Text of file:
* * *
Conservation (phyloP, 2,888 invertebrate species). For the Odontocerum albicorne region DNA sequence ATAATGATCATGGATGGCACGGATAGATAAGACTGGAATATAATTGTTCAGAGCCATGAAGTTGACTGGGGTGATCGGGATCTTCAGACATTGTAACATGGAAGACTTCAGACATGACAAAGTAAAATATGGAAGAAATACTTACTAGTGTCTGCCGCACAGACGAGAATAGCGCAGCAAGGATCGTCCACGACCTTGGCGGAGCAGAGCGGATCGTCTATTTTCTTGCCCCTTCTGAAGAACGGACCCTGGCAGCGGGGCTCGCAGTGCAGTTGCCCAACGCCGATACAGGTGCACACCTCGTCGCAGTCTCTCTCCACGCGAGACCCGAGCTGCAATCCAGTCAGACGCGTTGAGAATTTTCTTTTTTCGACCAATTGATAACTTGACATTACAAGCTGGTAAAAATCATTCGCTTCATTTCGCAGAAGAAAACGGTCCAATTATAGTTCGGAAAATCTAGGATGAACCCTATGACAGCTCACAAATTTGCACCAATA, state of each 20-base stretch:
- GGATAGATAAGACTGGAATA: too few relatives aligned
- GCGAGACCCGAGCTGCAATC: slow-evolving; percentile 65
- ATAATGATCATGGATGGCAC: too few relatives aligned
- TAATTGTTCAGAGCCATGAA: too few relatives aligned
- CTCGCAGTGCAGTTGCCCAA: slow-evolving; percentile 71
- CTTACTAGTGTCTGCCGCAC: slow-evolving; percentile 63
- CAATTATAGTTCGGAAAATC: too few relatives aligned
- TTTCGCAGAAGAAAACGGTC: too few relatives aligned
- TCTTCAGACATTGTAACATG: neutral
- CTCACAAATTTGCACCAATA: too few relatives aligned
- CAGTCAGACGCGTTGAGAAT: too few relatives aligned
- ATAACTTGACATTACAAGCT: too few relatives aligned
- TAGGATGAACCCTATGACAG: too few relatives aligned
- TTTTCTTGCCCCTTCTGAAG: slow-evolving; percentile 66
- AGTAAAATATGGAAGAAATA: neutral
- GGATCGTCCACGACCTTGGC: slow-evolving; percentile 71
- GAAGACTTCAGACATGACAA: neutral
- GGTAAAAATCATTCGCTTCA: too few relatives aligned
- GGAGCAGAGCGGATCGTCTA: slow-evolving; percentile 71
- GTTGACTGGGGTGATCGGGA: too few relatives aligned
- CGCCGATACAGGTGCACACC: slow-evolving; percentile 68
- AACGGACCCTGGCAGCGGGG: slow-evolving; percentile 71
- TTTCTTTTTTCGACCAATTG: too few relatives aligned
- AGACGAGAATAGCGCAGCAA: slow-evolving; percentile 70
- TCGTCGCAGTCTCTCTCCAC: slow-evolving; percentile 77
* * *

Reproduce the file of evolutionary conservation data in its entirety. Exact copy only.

Conservation (phyloP, 2,888 invertebrate species). For the Odontocerum albicorne region DNA sequence ATAATGATCATGGATGGCACGGATAGATAAGACTGGAATATAATTGTTCAGAGCCATGAAGTTGACTGGGGTGATCGGGATCTTCAGACATTGTAACATGGAAGACTTCAGACATGACAAAGTAAAATATGGAAGAAATACTTACTAGTGTCTGCCGCACAGACGAGAATAGCGCAGCAAGGATCGTCCACGACCTTGGCGGAGCAGAGCGGATCGTCTATTTTCTTGCCCCTTCTGAAGAACGGACCCTGGCAGCGGGGCTCGCAGTGCAGTTGCCCAACGCCGATACAGGTGCACACCTCGTCGCAGTCTCTCTCCACGCGAGACCCGAGCTGCAATCCAGTCAGACGCGTTGAGAATTTTCTTTTTTCGACCAATTGATAACTTGACATTACAAGCTGGTAAAAATCATTCGCTTCATTTCGCAGAAGAAAACGGTCCAATTATAGTTCGGAAAATCTAGGATGAACCCTATGACAGCTCACAAATTTGCACCAATA, state of each 20-base stretch:
- GGATAGATAAGACTGGAATA: too few relatives aligned
- GCGAGACCCGAGCTGCAATC: slow-evolving; percentile 65
- ATAATGATCATGGATGGCAC: too few relatives aligned
- TAATTGTTCAGAGCCATGAA: too few relatives aligned
- CTCGCAGTGCAGTTGCCCAA: slow-evolving; percentile 71
- CTTACTAGTGTCTGCCGCAC: slow-evolving; percentile 63
- CAATTATAGTTCGGAAAATC: too few relatives aligned
- TTTCGCAGAAGAAAACGGTC: too few relatives aligned
- TCTTCAGACATTGTAACATG: neutral
- CTCACAAATTTGCACCAATA: too few relatives aligned
- CAGTCAGACGCGTTGAGAAT: too few relatives aligned
- ATAACTTGACATTACAAGCT: too few relatives aligned
- TAGGATGAACCCTATGACAG: too few relatives aligned
- TTTTCTTGCCCCTTCTGAAG: slow-evolving; percentile 66
- AGTAAAATATGGAAGAAATA: neutral
- GGATCGTCCACGACCTTGGC: slow-evolving; percentile 71
- GAAGACTTCAGACATGACAA: neutral
- GGTAAAAATCATTCGCTTCA: too few relatives aligned
- GGAGCAGAGCGGATCGTCTA: slow-evolving; percentile 71
- GTTGACTGGGGTGATCGGGA: too few relatives aligned
- CGCCGATACAGGTGCACACC: slow-evolving; percentile 68
- AACGGACCCTGGCAGCGGGG: slow-evolving; percentile 71
- TTTCTTTTTTCGACCAATTG: too few relatives aligned
- AGACGAGAATAGCGCAGCAA: slow-evolving; percentile 70
- TCGTCGCAGTCTCTCTCCAC: slow-evolving; percentile 77